Bayol got away well at the start and led for the first four laps with Rosier close behind, while the rest of the field soon dropped back, Schell developing a misfire very early on and retiring soon after. A shower fell during the third and fourth laps, but this did not stop the duel between the two Frenchmen and they stayed close together, Rosier taking the lead on lap five, only to lose it again on lap seven. As they came down to the double bend by the pits to begin the eighth lap, Bayol had a very slight lead but spun round and stopped right in front of his pit. Rosier, by a very quick avoiding action, missed the sliding Osca and was away into the lead with no fear of being beaten. Quickly pushing his car into the pit area Bayol was able to utilise his two mechanics to help him restart, thus avoiding a contravention of the International rules, as the local rules allowed push-starting within the pit area. He could not hope to catch Rosier in the remaining two laps and the race finished in a procession, Whitehead being third, ahead of Mieres and Cole, the latter handicapped by a broken gear-change.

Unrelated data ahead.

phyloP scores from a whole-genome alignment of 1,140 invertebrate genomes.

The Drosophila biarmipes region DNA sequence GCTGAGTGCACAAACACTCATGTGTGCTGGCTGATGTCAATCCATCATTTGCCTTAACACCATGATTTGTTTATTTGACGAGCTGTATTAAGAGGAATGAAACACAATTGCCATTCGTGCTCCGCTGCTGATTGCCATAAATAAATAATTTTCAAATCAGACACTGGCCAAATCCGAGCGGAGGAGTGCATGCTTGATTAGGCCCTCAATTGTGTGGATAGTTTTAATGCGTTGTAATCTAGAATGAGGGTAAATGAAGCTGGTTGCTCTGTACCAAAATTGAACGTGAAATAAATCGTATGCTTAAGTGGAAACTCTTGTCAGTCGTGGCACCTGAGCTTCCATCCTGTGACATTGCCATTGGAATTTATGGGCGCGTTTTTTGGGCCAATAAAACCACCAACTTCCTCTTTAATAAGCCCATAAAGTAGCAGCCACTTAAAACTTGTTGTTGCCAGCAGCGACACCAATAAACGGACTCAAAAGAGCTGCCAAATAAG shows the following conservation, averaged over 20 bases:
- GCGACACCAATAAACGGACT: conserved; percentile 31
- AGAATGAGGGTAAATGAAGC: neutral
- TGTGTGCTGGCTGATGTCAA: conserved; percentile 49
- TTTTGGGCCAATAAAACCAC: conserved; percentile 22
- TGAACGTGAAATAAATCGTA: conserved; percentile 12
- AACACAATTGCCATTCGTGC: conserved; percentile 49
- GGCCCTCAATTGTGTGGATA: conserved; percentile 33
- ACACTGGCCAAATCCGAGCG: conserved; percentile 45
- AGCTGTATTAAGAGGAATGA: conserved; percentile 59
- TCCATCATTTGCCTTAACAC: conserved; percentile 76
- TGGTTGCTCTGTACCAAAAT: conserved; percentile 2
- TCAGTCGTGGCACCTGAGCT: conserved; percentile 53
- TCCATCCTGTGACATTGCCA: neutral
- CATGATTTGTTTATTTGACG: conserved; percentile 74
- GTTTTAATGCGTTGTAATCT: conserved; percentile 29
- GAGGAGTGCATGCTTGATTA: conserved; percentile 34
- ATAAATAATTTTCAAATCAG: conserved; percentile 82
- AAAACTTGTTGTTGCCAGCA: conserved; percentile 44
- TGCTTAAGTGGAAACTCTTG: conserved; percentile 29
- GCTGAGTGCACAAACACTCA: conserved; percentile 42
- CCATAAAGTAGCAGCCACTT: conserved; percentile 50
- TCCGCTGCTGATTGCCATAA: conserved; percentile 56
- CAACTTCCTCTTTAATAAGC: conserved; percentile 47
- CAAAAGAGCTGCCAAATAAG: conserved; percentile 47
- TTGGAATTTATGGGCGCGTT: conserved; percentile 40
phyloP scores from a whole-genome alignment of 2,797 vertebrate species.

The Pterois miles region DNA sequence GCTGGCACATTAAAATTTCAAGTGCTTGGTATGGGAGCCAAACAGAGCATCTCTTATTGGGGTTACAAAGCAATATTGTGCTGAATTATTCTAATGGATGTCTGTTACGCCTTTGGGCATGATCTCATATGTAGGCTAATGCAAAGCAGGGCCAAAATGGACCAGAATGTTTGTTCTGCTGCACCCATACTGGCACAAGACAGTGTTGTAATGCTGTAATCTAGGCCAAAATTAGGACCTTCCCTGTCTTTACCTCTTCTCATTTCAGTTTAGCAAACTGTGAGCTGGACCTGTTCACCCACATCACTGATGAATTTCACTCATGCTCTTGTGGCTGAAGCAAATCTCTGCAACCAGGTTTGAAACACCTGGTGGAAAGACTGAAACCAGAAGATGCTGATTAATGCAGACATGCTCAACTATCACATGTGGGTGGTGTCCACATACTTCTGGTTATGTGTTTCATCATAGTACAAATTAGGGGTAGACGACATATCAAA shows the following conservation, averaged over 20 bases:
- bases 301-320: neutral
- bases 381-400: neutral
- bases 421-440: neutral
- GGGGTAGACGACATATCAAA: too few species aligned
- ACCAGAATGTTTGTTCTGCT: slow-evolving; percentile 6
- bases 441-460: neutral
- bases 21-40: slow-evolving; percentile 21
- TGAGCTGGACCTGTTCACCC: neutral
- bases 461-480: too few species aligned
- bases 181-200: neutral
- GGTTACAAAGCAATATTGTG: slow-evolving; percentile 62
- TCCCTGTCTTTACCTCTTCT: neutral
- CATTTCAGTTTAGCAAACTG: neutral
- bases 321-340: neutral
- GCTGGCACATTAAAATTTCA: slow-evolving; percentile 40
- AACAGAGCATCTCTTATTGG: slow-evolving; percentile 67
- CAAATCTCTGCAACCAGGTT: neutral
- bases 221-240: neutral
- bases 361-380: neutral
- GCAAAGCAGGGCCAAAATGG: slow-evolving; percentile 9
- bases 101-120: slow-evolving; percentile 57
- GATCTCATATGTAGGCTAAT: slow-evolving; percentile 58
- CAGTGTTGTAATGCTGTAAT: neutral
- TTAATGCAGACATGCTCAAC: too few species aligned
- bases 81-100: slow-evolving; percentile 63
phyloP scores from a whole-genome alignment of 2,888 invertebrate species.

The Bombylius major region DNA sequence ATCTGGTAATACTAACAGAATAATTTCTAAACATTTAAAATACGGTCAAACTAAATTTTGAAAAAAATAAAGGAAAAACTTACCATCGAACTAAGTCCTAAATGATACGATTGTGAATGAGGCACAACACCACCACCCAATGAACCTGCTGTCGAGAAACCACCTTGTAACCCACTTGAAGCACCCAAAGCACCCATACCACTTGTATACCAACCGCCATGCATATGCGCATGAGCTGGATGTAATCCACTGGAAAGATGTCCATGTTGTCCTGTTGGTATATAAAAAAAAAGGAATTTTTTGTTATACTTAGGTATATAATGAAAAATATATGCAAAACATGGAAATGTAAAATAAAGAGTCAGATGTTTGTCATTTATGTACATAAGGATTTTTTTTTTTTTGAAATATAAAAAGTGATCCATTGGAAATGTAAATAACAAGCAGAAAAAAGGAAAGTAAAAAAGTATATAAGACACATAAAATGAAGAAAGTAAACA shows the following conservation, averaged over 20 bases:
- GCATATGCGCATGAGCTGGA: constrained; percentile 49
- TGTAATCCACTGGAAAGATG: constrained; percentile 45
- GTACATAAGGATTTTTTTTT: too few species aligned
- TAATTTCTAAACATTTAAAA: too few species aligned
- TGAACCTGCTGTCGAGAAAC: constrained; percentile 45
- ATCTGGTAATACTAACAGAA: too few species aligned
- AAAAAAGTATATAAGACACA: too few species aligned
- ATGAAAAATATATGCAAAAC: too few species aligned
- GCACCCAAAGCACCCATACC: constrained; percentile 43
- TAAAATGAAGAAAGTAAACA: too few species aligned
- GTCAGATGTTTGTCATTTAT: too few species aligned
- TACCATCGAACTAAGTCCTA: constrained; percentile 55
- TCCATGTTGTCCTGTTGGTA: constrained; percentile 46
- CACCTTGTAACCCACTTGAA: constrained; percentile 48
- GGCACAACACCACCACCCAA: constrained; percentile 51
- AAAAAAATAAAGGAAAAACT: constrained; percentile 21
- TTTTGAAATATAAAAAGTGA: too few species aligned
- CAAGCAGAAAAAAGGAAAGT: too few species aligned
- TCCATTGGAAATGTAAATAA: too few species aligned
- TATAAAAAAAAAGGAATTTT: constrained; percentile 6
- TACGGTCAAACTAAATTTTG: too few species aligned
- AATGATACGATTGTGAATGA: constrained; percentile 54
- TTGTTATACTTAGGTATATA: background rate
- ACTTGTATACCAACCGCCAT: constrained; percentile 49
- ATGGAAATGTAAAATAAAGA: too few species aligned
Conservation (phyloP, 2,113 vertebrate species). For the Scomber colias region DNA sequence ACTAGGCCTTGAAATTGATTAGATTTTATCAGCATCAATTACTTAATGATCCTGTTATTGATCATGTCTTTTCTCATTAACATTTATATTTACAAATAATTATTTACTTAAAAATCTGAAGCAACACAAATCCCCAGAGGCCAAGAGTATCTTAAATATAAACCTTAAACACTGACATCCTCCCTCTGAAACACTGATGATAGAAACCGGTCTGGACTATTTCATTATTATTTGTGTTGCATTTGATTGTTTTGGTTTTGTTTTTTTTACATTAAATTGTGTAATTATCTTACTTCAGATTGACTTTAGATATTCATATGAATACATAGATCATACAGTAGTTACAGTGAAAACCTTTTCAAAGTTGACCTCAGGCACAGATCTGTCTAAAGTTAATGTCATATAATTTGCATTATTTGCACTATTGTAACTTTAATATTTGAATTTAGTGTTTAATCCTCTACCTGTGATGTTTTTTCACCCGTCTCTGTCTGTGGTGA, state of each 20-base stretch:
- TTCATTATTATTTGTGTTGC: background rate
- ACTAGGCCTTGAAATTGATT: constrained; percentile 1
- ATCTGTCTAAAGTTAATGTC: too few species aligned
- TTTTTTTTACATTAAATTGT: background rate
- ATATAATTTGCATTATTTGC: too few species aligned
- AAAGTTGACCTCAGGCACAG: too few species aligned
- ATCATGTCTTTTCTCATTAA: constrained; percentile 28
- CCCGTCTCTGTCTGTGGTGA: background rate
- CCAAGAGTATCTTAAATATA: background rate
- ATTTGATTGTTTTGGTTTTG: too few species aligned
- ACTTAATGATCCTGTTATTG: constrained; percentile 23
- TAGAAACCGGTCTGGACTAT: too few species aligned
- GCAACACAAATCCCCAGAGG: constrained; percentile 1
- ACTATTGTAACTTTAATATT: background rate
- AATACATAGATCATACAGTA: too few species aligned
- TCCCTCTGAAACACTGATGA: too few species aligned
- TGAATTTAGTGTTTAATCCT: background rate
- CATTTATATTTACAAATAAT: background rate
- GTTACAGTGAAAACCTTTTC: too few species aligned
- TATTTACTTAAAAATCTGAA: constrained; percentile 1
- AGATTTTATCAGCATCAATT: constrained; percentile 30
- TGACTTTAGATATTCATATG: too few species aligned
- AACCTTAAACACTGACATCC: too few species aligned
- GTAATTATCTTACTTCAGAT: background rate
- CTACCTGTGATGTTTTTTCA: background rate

While it lasted, the Rosier/Bayol scrap had proved quite exciting, but the race as a whole was really only an appetiser for what was to come. Evidence of this had been given on both practice days, for the Formula I cars had practised first and then the Formula II cars, and in comparison the latter appeared rather like clockwork models. From the beginning of practice it was clear that Ferraris were uncomfortable on two counts, they were not used to playing second fiddle, having been dominant for so long, and they were out of practice with really fast cars. Ascari was the sole works runner, with a 4 1/2-litre that looked as though it had been standing out in the backyard of the factory. It was basically the same as last year, except that the bodywork had been altered to conform with the lines of the 2-litre models, having no headrest and a long nose, while very large diameter exhaust pipes were used. On the first day they were not at all happy and could only reach 6,800 r.p.m., which was not enough to cope with the B.R.M.s, which were screaming round a lot faster. It is quite a long time since a works Ferrari has had to juggle with plugs and jets in the pit area, but it made no difference, it just was not fast enough. Meanwhile, in the B.R.M. pit the three cars were going exceptionally fast, Fangio being right back on form and Gonzalez driving with all his usual vigour. Wharton was his normal smooth self and made a worthy third member of the team. So fast did the B.R.M.s go that Gonzalez destroyed a rear tyre and came in with all the rubber stripped off, just as Mercedes and Auto-Unions used to do in pre-war days. The B.R.M.s were obviously developing enormous power and setting new limits for Grand Prix racing. The only opposition to these two camps was Farina in the Thinwall Ferrari, but its triple four-choke carburetters were not functioning properly and the gear-change was being bothersome and, altogether, Farina was going comparatively slowly and getting rather irritated. On the second practice day things began to hum, for Ascari had found his full 7,000 r.p.m., the Thinwall had reverted to twin-choke carburetters, and the B.R.M.s were still going great guns, not perfectly by any means but very fast. The whole practice period developed into an open battle for starting-grid honours, for the heat was over 10 laps, so that a front-row start was most important. No one seemed the slightest bit interested in playing a tactical game to win the final, the heat was the thing. The lap record was sent flying early on and Fangio and Ascari started a battle that was as exciting as any race. Gonzalez was not too happy, his engine not behaving itself properly, though Wharton was making up for it. When practice finally finished it was Fangio who was on top by a clear three seconds and Ferraris realised they had met their match. Fangio’s fastest lap was in 2 min. 52.3 sec. for the 8.901 kilometre circuit, which was a speed of 185.976 k.p.h., and even then he said he could not hold full throttle as the engine “puffed” back through the carburetters and he had to ease his foot back a little. Gonzalez had made a fast lap before his engine went off-colour and was third fastest, behind Ascari, with Wharton fourth and Farina a very bad tempered fifth. The second practice period had seen the Thinwall going a bit better, but then the bonnet flew off and the car ran out of fuel on the far side of the circuit.